In the past few years, there has been a fair amount of public attention (but not enough) on the dire state and inequity of arts learning for K-12 students. The expectation that arts are an essential aspect to student education has been lost. This year in Seattle, not a single arts organization was deemed qualified for the Families and Education Levy. This is surprising given the great deal of research demonstrating the strong link that arts education has to academic success and social development. Long term studies show that students from low socio-economic status that have consistent arts rich learning are over twice as likely to earn a college degree compared to those that do not. Creative learning provides purpose, connection to concepts, collaborative ability and engagement that equate to deep learning.

In short, arts education is critical and we must demand arts learning for our young people.

Now, let me turn this depressing train of thought around…

Despite the cuts, I strongly feel that we are approaching a tipping point that has the possibility of pushing this train in the other direction. Malcolm Gladwell writes in his book The Tipping Point “… in order to create one contagious movement, you often have to create many small movements first…The tipping point is that magic moment when an idea, trend or social behavior crosses a threshold, tips, and spreads like wildfire.” Nationally and locally, big and small collaborative movements are happening that are generating momentum to put arts learning back on track.

Perhaps the largest local movement on this front is the Seattle K-12 Arts Learning Collaborative. The goal of this citywide effort is that all students in all Seattle Public Schools (SPS) have opportunities to learn through the arts, to succeed in school and in life. The community has come together in a powerful way—driven by the Seattle’s Office of Arts and Cultural Affairs and SPS with parents, the funding community and arts leaders such as Arts Corps, ArtsEd Washington, Arts Impact, PONCHO and Seattle Art Museum leading and owning the charge. This collective of leaders working together is extraordinary and VERY EXCITING!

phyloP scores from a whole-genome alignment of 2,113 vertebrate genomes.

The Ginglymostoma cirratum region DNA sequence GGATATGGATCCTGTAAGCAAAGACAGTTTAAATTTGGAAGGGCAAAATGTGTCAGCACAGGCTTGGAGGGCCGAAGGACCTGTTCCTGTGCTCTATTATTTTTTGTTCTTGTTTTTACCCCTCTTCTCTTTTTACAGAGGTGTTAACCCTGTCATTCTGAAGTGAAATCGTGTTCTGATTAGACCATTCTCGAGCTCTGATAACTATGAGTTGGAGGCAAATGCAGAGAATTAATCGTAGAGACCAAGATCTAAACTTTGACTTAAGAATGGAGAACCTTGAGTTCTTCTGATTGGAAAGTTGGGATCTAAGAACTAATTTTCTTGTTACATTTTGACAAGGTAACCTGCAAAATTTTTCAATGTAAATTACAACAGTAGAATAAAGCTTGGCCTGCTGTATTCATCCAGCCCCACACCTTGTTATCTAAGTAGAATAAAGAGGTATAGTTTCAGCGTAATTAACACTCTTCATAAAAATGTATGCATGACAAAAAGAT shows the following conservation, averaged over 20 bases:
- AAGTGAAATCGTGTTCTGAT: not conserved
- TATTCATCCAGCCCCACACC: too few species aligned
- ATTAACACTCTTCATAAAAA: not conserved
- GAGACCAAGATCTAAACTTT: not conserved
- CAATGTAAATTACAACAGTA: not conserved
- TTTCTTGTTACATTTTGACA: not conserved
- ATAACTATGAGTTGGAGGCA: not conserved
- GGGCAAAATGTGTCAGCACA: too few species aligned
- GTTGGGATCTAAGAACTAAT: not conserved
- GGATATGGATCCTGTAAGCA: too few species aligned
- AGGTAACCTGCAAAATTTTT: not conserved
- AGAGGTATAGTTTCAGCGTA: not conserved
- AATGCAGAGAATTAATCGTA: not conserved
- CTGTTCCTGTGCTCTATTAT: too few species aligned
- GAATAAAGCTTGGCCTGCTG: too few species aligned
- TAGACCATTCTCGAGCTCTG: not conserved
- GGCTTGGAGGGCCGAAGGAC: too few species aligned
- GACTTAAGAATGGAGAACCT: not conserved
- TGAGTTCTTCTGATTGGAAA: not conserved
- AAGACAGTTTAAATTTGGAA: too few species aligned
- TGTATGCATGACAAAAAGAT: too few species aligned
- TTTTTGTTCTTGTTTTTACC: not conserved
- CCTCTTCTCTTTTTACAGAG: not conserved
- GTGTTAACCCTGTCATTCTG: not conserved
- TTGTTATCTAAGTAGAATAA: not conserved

Arts Community Information Meeting at The Paramount Theatre © PONCHO
Arts Community Information Meeting at The Paramount Theatre © PONCHO

We’ve been asked to write about this from the perspective of the oldest and newly transformed arts funding organization in Washington State—PONCHO (Patrons of Northwest Civic, Cultural and Charitable Organizations). PONCHO’s mission has been dedicated to enriching the quality of life in this region through increasing resources and community support for the arts since 1963. When I came on in 2009, the organization was asking important questions that have led to a significant transformation. The arts ecosystem is at a different place than it was 50 years ago—how can we better leverage our funding and community relationships to drive more powerful, lasting change?

PONCHO has answered this question with the launch of our first initiative-based investment strategy with a focus in arts education, with the idea that we can influence change through targeted investments—beginning with the development of creativity in our young people, the foundation. I am deeply inspired that the creative spark we see in our cultural community is mirrored in the current arts education efforts.  PONCHO believes that we can be an influential force to help our community move past the tipping point.